(Photo Credit: InstituteForApprenticeships/Flickr)
Just out of my high school vocational program, I began my career as an auto mechanic at 17 years old. My father before me had graduated from college and retired after working a white-collar career at Lockheed for 30 years. Times had already changed by the late-1980s, and, while I thought I had it all figured out, I was pretty sure most people my age wouldn’t settle at a single employer for the span of our career life.
Rather than burn my father’s retirement proceeds failing at college—and much to his chagrin—I forged my own path in a blue-collar trade. This was in the pre-internet days, and although I considered myself reasonably smart, I just didn’t see a pathway into anything else that provided purpose. Fixing cars was something I was good at, paid a decent salary in the teen era of Silicon Valley, and gave me the validation and instant gratification I needed as a young man leaving the nest.
In the automotive trade, car dealerships provided the coveted job positions in which you enrolled into an apprenticeship program, which involved on the job training along with concurrent education at the local community college. I was mentored by journeyman auto mechanics 15-20 years my senior, and developed lifelong relationships with my mentors and peers whom I greatly respected.
I learned what it was to be an independent young adult with a strong work and moral ethic and the gift of being able to help those less fortunate than myself (everyone has car problems, but not always the financial ability to maintain a car). Through the economic swing of the 1990s, I also learned what is was like to be a freelancer, fixing cars out of my garage to make ends meet during economic down cycles.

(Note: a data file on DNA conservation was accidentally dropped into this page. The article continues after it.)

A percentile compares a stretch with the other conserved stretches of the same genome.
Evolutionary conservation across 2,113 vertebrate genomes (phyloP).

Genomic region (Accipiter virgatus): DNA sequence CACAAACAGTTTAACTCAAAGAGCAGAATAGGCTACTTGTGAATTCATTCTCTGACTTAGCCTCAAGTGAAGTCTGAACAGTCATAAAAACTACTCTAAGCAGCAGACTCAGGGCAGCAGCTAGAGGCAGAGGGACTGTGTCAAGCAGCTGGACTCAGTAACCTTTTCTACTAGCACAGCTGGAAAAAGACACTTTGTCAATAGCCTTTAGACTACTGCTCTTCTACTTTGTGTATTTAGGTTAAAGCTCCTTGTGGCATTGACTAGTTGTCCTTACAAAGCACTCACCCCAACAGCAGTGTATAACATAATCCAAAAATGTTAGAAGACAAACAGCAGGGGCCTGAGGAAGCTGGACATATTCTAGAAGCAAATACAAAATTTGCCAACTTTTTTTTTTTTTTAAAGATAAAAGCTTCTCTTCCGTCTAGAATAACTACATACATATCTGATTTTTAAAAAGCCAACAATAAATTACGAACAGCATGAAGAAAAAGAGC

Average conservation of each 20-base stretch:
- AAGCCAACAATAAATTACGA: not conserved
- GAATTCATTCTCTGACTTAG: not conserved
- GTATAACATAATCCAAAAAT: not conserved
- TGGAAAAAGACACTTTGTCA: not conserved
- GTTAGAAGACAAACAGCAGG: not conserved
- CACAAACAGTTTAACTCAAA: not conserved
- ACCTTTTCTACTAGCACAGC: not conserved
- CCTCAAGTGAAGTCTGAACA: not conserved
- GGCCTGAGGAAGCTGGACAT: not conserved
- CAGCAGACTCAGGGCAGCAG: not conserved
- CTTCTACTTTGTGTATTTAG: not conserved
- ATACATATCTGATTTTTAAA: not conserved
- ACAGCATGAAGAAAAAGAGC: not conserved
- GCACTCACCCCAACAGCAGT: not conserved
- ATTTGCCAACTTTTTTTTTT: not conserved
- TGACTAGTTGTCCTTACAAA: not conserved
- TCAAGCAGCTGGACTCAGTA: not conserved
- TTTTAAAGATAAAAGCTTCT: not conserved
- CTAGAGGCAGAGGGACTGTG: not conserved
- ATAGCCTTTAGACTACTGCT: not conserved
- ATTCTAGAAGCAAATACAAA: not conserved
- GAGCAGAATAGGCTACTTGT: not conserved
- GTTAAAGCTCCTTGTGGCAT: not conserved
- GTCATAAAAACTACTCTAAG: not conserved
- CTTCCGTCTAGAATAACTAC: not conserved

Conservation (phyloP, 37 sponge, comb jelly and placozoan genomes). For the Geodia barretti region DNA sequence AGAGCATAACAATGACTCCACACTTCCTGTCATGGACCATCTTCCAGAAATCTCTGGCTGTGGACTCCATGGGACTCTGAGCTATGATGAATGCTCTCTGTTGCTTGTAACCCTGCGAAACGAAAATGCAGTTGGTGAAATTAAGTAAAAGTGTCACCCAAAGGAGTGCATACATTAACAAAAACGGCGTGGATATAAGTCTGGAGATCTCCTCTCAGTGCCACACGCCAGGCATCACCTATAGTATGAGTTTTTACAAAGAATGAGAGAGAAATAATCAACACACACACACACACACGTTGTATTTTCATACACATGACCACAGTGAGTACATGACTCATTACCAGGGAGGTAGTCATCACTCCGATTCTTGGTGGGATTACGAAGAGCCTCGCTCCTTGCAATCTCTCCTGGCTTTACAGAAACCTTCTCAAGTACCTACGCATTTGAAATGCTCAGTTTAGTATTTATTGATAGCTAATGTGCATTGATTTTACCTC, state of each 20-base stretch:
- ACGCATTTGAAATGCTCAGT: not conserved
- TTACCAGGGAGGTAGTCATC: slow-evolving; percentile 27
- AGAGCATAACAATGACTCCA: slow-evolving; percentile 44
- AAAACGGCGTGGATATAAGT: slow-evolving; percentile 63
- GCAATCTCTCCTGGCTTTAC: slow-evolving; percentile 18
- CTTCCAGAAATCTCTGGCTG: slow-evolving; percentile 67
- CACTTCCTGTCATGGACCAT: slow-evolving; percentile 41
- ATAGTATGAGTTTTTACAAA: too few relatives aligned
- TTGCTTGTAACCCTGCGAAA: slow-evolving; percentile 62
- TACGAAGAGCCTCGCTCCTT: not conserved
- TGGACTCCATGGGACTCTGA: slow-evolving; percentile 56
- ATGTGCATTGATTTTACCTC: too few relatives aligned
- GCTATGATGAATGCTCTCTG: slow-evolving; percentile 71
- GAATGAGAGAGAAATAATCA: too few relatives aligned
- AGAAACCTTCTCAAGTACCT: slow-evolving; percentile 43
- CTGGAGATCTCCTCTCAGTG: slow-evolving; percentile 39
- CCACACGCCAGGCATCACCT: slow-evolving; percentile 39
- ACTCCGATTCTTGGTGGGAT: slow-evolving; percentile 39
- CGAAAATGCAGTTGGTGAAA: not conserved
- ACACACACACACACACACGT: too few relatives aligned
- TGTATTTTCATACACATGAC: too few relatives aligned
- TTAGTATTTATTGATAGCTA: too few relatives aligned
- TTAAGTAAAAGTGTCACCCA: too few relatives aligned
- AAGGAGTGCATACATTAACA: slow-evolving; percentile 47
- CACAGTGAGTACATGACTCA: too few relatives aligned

In the mid-1990s I learned of the internet and began to experiment with technology using a hand-me-down Mac from my generous and inspiring stepmother. She would also serve as a mentor having worked with computer technology in her career. With her guidance, I decided to take a couple of night classes in computer science at the local community college. The timing ended up being perfect with the dot-com era in full swing and a quickly growing new technology sector began to suffer from a lack of qualified talent.
Gone were the requirements of a college degree and for a brief period you could get a tech job if you were capable. Although technically a high school dropout, I was fortunate enough to have a transferable skill-set from my automotive career, and with a little training was able to establish myself as an IT technician.
After managing to get a foothold in the tech industry, surviving the dot-com crash, and after a long stint at a startup, I decided I wanted to pursue a third career as an entrepreneur. Leveraging 18 years of diverse career skills, I set out to build a consulting practice.
It became immediately apparent that finding good talent and growing the company was going to be a struggle. After a few years I discovered the internship program at the local community college, and I began to court potential interns with the only thing I had to barter with: knowledge. I would take them under my wing and teach them everything I know and, in exchange, I would try to create an employment position for them.
This mutually beneficial arrangement ended up working, and over the course of the following eight-plus years we have run 41 internships and hired 17 of those interns as employees. As we share a mutual interest in learning and exploring technology, we form lasting relationships, and accomplish great things together while growing the company.